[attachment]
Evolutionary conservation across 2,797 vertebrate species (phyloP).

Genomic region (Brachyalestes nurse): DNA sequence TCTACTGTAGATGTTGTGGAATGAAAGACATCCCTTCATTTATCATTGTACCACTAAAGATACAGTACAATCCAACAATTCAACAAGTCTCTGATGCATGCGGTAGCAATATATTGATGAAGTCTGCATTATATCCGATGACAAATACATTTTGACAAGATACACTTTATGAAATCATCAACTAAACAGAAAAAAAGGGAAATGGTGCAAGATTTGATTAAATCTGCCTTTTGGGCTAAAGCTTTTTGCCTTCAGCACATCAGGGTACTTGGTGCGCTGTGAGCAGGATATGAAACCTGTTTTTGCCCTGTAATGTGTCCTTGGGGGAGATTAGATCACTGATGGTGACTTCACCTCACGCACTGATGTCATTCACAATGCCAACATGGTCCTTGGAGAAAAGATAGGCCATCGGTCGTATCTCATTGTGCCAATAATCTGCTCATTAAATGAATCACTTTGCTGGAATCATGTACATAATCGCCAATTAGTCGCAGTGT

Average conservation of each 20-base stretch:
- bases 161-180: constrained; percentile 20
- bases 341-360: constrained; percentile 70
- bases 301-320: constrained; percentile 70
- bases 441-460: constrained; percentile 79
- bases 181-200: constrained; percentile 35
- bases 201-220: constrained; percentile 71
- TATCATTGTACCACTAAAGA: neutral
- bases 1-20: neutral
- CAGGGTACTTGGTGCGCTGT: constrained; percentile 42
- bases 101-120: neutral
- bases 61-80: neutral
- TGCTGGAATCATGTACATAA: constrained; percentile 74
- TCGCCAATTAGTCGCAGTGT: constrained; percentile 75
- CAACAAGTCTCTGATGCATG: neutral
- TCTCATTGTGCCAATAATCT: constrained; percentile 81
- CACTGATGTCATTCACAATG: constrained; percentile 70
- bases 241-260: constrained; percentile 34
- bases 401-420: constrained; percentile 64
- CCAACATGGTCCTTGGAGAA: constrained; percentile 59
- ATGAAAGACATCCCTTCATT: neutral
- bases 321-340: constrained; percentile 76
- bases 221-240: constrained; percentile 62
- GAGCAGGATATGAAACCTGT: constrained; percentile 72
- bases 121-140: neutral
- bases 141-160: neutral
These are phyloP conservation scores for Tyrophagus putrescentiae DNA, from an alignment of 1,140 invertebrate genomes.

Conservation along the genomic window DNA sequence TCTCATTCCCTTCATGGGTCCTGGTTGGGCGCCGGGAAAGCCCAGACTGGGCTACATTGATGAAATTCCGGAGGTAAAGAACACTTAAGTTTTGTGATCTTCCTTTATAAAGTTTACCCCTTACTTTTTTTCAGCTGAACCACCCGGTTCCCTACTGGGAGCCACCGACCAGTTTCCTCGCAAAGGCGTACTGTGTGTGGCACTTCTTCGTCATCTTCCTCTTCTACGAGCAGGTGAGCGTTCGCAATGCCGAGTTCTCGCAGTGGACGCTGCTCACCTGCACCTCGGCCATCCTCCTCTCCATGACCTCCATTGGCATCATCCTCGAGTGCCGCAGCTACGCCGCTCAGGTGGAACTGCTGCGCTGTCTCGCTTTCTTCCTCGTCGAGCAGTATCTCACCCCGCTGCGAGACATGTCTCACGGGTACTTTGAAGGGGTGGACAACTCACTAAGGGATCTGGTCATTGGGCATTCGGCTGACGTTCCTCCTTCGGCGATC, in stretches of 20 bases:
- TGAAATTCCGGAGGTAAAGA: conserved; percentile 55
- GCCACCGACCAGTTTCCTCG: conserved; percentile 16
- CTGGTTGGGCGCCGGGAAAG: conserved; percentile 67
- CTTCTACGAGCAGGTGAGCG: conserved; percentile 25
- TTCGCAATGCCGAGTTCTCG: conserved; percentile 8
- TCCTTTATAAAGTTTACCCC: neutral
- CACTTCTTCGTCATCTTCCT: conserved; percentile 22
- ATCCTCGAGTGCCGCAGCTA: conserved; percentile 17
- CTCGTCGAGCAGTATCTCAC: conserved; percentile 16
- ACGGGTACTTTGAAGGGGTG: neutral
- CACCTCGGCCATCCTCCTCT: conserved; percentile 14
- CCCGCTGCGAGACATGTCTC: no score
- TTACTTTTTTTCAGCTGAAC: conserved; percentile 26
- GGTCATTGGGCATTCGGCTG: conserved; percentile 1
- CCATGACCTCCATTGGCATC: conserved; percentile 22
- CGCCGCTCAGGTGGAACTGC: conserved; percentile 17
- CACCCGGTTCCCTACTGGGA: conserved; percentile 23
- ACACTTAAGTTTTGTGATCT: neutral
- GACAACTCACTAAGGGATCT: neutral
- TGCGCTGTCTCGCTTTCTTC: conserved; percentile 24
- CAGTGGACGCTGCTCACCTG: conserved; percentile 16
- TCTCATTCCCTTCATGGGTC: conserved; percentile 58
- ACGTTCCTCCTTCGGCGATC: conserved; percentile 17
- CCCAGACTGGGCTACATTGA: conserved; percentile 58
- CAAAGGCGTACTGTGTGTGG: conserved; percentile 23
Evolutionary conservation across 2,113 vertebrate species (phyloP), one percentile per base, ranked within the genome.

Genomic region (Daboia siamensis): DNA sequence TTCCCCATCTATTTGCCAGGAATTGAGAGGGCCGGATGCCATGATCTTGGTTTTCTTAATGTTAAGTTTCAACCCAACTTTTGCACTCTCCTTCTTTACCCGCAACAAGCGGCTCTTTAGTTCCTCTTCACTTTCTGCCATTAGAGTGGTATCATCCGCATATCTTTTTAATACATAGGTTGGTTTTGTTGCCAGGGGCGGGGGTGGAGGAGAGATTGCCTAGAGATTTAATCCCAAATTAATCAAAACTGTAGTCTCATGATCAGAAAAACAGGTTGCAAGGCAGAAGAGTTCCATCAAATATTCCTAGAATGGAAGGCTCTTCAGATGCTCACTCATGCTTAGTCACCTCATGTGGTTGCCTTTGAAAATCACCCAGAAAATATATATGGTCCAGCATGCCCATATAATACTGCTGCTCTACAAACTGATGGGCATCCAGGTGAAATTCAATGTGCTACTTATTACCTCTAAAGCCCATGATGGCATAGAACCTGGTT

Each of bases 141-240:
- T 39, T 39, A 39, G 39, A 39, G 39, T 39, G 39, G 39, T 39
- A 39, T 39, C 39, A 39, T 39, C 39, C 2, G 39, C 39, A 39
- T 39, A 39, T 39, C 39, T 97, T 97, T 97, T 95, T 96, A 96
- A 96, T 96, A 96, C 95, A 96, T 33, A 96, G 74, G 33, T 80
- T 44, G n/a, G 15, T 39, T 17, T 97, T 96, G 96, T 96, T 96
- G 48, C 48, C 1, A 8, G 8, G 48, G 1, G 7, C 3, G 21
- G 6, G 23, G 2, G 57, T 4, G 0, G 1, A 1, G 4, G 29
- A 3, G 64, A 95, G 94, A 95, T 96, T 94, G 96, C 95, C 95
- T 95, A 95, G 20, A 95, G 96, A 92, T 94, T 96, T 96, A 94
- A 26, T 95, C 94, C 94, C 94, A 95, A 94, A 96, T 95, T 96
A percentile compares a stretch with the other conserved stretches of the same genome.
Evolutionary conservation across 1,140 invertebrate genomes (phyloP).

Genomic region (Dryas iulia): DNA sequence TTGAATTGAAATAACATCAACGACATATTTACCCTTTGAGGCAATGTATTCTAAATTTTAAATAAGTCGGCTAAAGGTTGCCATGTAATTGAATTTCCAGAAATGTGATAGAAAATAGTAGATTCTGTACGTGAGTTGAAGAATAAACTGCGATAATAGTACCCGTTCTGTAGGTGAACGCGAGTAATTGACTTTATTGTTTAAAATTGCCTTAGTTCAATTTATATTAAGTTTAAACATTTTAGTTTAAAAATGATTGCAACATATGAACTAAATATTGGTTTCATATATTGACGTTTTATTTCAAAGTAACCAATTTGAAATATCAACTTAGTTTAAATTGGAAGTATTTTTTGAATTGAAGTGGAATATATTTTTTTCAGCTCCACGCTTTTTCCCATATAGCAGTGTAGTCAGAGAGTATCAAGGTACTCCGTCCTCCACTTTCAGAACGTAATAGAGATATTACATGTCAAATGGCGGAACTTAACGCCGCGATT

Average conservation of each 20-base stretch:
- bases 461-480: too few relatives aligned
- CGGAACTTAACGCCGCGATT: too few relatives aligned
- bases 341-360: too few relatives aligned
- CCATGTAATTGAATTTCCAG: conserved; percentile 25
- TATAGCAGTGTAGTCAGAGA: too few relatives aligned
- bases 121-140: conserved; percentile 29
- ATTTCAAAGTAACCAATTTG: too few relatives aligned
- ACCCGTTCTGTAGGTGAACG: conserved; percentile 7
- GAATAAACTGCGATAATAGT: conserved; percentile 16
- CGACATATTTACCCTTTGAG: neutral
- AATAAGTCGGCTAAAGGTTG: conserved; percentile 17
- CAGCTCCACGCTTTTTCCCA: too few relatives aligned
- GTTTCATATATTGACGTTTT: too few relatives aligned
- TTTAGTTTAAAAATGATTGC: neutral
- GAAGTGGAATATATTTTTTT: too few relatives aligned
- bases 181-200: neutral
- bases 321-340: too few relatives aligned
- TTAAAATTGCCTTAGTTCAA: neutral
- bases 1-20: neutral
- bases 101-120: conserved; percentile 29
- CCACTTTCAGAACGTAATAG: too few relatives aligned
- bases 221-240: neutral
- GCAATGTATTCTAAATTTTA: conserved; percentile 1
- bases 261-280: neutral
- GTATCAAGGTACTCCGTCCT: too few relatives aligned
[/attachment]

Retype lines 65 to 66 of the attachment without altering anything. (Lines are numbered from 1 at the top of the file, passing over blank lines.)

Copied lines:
- G 6, G 23, G 2, G 57, T 4, G 0, G 1, A 1, G 4, G 29
- A 3, G 64, A 95, G 94, A 95, T 96, T 94, G 96, C 95, C 95